Gilchrist Bids Farwell to The Scotsman After 34 Years

One of the longest-serving staff writers at The Scotsman newspaper has bid farewell, although he is to keep some connection with the title he has been with for 34 years.

Jim Gilchrist told colleagues at a farewell party on Friday evening of how he joined the paper in November 1975, as a supplements writer, meaning he has worked under 13 editors.

During his three-and-a-half decades at the title, he had once been sacked, when he and almost all his colleagues went on strike in 1987 – he even had with him the letter telling him of his dismissal (later rescinded). While on picket duty, he enjoyed the singular success of managing to turn back a load of frozen hamburgers destined for The Scotsman canteen.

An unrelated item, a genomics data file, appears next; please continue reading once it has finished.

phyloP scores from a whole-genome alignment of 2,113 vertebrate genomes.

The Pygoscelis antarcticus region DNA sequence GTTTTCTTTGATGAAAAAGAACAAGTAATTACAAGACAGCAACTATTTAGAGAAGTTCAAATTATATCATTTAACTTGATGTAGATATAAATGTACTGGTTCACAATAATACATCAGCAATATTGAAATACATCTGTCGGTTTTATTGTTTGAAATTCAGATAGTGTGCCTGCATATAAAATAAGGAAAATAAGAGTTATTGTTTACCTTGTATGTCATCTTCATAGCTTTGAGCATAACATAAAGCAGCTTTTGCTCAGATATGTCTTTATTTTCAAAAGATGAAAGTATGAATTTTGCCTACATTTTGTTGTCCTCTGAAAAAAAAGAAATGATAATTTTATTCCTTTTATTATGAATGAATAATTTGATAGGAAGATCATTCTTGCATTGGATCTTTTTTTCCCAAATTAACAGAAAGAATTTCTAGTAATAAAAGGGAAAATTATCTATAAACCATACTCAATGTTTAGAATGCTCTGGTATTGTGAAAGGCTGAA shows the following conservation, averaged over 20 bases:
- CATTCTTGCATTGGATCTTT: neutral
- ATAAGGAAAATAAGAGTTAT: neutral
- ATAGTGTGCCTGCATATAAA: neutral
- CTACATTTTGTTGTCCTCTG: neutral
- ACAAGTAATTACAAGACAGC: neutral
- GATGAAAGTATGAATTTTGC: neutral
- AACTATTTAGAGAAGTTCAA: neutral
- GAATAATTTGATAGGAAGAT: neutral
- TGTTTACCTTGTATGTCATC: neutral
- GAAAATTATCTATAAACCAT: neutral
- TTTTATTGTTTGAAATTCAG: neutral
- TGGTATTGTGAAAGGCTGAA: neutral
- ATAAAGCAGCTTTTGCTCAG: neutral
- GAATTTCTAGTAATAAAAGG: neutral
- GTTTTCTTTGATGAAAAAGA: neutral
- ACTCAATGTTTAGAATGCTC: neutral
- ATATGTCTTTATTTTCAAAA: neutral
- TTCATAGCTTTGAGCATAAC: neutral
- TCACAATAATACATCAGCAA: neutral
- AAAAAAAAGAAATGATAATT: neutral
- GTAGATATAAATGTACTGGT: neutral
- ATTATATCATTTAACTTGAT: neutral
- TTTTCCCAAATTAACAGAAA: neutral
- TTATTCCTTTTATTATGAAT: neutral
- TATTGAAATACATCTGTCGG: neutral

Among his many highlights was a lunch at the Ivy restaurant in London ten years ago with novelist, Peter Ackroyd, for which the bill came to well over £100 – the finance department are said to still talk about it – and a memorable helicopter trip to the Flannan Isle lighthouse.  

Jim has taken early retirement, but is not entirely severing his connections with the paper; he is to continue writing a weekly music column.
In the next day’s edition of The Scotsman, he ‘half signed-off’ with with a 1600-word feature about a gruesome murder committed in 1920: of a Jack Corbett, described as a 'prosperous and well-respected rancher' in Wyoming – the great-uncle of his wife, Anne.

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